1635: THE CANNON LAW – snippet 56:



Frank wasn’t liking the atmosphere in his club one little bit. It wasn’t that the place was rowdy, at all. If anything, the number of people in the place was a bit light for a Saturday night. It was quiet, too. The usual pick-up band—some combination of French Andree, Martino, Andreas and Fabrizzio plus whoever wanted to join them—weren’t in and no-one seemed to be ready to take up the slack. And the people who were in were largely sitting quietly and talking well below the usual drunken Italian volume.

“Anyone saying what’s up?” he asked Benito when he came back to the bar. “Seems quiet tonight.”

Benito shrugged. “Looks like we only got the real regulars, Frank. I’ll ask Piero, he usually knows what’s going down.”

Frank looked over, and indeed Piero was there. Usually he had a girl with him—and usually a different one each week and one or two of them obviously hookers, but Frank figured that wasn’t any of his business. “I’ll go over and have a chat, actually,” he said. “Mind the bar for me.”

Piero nodded as Frank dragged up a stool. “You’ve heard, then?” the lefferto said.

“Heard what? I was kind of wondering what was up, like, where is everybody?”

Piero heaved a deep sigh, and shrugged. “You haven’t seen the handbills, then?”

“Well, I’ve seen a couple—” Frank began, and then stopped. “There’s another one out today?”

“Yesterday, actually. I figured it was false, since you denied the earlier one and it just plain doesn’t sound like you.”

“Don’t leave a guy in suspense, Piero, what does it say?” Frank had a sinking feeling in his guts. He’d thought that whoever was printing the things was trying to get him in trouble with the Inquisition, and he’d been going in and making a nuisance of himself denouncing whoever it was to the Inquisition himself.

Sharon and Ruy Sanchez were certain it was the Spanish but Frank didn’t know enough to be sure. So he’d been going back and writing letters demanding to know if they’d caught the guy, which he’d thought was a nice touch, to the point where the junior priest who met him whenever he went over there looked visibly alarmed whenever Frank showed up. Frank liked that. Turnabout was fair play, after all.

“I can do better,” Piero said.”I kept mine.” He dug inside his jacket somewhere and brought out a rumpled and stained piece of cheap rag paper.

Frank looked at it. It was badly-printed, and the type looked it had slipped a bit, blurring the letters. He read it closely. It started with the usual stuff ripped off from old broadsides by Massimo—who would probably be pleased to hear that he’d made at least that much impact. Then it went on to—Frank groaned. “We’d never say any of this stuff, Piero.”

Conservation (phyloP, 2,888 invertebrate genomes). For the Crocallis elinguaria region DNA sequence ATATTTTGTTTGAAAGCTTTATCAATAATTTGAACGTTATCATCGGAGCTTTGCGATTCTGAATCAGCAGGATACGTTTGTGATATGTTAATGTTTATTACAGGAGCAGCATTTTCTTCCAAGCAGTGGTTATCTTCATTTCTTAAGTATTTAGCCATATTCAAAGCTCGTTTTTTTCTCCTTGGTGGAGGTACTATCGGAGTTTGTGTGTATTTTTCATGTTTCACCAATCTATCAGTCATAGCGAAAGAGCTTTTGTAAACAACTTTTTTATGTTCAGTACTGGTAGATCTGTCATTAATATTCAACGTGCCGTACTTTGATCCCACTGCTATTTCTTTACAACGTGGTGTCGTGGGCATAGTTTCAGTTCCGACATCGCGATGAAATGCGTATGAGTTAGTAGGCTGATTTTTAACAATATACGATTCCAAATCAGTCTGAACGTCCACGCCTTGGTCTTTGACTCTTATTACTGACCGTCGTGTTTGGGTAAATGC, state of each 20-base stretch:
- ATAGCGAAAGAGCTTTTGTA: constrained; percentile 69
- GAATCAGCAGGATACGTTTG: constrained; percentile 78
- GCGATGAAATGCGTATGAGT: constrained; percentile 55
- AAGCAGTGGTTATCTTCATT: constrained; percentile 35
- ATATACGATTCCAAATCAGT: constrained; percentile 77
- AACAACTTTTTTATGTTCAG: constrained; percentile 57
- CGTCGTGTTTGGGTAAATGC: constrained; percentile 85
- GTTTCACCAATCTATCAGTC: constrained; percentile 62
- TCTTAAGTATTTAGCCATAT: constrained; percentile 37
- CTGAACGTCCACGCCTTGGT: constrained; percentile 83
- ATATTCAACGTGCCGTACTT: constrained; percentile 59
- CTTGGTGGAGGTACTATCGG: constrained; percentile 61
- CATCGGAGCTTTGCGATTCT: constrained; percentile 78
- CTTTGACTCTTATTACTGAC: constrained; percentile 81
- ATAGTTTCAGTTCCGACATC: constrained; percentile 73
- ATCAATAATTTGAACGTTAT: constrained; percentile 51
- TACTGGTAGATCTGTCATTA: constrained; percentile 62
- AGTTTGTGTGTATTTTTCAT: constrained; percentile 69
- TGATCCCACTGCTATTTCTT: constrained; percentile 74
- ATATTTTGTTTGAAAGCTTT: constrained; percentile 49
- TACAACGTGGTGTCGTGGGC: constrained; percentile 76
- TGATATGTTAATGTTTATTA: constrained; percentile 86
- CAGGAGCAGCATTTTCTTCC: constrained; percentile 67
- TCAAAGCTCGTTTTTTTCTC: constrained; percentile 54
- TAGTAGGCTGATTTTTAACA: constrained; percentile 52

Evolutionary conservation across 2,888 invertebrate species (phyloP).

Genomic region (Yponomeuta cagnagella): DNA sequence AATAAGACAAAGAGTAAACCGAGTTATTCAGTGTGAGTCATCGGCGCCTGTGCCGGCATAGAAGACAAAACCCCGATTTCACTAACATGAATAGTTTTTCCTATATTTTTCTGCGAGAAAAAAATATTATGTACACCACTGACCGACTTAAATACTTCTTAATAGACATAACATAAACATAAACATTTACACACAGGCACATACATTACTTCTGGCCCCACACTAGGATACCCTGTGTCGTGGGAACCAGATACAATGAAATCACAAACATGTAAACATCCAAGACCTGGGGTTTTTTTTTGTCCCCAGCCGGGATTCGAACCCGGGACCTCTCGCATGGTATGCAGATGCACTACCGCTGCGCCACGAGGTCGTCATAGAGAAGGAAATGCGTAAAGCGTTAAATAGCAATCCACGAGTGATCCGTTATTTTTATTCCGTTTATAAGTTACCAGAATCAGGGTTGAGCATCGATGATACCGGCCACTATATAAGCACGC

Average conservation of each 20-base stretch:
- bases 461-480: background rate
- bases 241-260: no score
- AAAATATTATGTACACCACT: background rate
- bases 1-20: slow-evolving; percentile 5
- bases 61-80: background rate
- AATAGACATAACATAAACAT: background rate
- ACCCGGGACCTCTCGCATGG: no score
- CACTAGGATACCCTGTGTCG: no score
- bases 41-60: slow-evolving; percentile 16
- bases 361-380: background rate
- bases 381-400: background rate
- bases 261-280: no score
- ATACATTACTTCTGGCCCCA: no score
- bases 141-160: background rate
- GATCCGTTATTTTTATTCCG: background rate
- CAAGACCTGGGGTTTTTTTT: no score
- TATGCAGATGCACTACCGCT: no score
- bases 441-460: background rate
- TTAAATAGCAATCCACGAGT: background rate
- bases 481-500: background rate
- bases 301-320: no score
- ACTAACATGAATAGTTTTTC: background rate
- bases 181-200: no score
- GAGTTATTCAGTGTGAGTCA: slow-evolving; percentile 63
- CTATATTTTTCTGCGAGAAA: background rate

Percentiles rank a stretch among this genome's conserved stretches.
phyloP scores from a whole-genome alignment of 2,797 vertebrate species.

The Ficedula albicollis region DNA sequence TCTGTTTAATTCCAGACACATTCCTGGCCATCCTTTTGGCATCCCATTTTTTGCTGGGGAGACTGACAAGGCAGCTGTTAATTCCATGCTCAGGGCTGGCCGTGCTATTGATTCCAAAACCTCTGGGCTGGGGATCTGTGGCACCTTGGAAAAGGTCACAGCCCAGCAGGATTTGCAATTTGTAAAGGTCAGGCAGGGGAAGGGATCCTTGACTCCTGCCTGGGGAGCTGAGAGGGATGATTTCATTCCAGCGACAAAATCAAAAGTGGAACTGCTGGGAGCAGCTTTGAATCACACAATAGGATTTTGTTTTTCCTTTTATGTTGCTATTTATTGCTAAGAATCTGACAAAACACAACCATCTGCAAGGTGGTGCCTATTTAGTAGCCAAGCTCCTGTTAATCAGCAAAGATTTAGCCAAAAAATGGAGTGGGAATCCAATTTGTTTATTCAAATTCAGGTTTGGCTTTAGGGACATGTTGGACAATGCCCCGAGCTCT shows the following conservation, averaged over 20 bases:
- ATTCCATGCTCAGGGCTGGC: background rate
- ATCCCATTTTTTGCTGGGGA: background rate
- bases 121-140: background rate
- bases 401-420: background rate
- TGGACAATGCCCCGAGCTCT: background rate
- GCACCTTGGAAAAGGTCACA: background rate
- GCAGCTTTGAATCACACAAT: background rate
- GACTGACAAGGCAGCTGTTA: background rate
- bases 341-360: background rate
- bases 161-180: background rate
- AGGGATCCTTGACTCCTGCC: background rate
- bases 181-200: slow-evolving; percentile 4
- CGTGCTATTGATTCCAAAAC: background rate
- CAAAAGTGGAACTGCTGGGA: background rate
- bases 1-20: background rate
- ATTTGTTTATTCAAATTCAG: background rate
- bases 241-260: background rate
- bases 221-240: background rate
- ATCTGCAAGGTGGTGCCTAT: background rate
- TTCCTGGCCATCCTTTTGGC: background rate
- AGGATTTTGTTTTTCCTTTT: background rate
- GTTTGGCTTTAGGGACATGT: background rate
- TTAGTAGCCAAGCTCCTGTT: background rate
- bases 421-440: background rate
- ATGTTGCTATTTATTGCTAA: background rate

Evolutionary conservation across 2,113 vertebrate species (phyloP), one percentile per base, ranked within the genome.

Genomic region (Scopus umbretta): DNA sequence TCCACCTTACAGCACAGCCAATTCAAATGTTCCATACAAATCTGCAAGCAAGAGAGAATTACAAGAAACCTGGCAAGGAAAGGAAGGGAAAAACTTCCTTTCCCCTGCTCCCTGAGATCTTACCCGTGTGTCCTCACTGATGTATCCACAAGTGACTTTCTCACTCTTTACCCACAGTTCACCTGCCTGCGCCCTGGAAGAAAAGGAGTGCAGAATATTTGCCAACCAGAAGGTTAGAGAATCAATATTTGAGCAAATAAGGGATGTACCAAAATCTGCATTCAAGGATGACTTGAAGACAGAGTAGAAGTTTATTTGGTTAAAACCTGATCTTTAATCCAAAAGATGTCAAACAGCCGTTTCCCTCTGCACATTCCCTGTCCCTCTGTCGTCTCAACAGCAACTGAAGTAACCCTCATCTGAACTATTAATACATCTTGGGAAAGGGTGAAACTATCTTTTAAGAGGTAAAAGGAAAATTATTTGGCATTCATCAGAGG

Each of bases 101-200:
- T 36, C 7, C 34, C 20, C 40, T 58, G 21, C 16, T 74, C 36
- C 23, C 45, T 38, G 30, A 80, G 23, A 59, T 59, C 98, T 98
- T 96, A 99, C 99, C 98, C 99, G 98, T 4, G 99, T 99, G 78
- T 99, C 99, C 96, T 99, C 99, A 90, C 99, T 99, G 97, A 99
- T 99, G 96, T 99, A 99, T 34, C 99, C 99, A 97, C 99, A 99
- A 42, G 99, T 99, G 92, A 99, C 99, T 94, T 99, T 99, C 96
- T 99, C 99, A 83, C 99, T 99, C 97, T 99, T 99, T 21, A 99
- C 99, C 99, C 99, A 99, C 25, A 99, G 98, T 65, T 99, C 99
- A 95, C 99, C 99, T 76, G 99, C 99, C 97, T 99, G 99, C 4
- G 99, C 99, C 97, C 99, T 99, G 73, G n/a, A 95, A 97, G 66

“That’s what I thought,” Piero agreed. “I mean, you don’t want to end up in jail, right? I figure you don’t want to die either. I mean, we’re allowed to make nasty cracks about the city, but you’re still a foreigner. As for the suggestion we all hold our women in common, well, you could maybe say I don’t get too attached to any particular one, but I—Frank?” Piero looked concerned.

“Sorry, I was just reading some more of this. It makes it look like I wanted to insult everyone I know around here. About the only thing I left out, according to this, is that I think everyone in Rome is fucking his own sister and killed his mother.”

Piero chuckled. “Well if you read it one way, it’s like you asked everyone to whore his sister out.”

“It ain’t funny, Piero. We got to do something about this, man.”

Piero cleared his throat. “Well, actually, you’ve got to do something about it. Only reason I’m here is, ah, I’m avoiding someone.” He flashed a grin. “I kind of made a start on the whole holding women in common thing last week, and I figured no-one was going to come looking here. Maybe things’ll blow over, though.”

“I don’t see how they will. Whoever’s printing these things still has a printing press and no-one seems to know who it is. Benito’s been asking the street kids, but you know how they are if you ask them questions.”

“I was thinking more about the husband I pissed off, but you have a point. Anyway, I heard where the one thing the Committee of Correspondence always has is a printing press. So why don’t you just get your own word out there?”

“We don’t have our press yet. We’ve only been here a couple of months, and it takes time to get the things shipped from where they’re made in Germany.”

“All right, why not use a press in Rome?” Piero’s tone was of a man explaining things to an idiot.

“I would, but all the legal ones get watched by the Inquisition. All of the ones we spoke to flat told us they wouldn’t do any propaganda. They only print stuff for us if it doesn’t mention the Committee and isn’t political in any way. Kind of narrow-minded of them, and we sneak some stuff in anyway, changing-attitudes kind of stuff that doesn’t look like politics unless you know what you’re looking for, but -“ Frank realized he was babbling. “Look, it’s just impossible right now.”

Piero shrugged. “I figure it’s not so bad, though. Get around and tell people it wasn’t you. Get the word spread. Maybe bribe one of those street kids to rat out the guy who gives them the handbills. How much damage can they do before you start answering them?”

“Plenty,” Frank said. “And I don’t like the idea that someone’s going to see this as a good tactic, it could get used against the Committee elsewhere. Oh, not back in the USE, I figure. They do nasty things to people who pull shit like this back there.”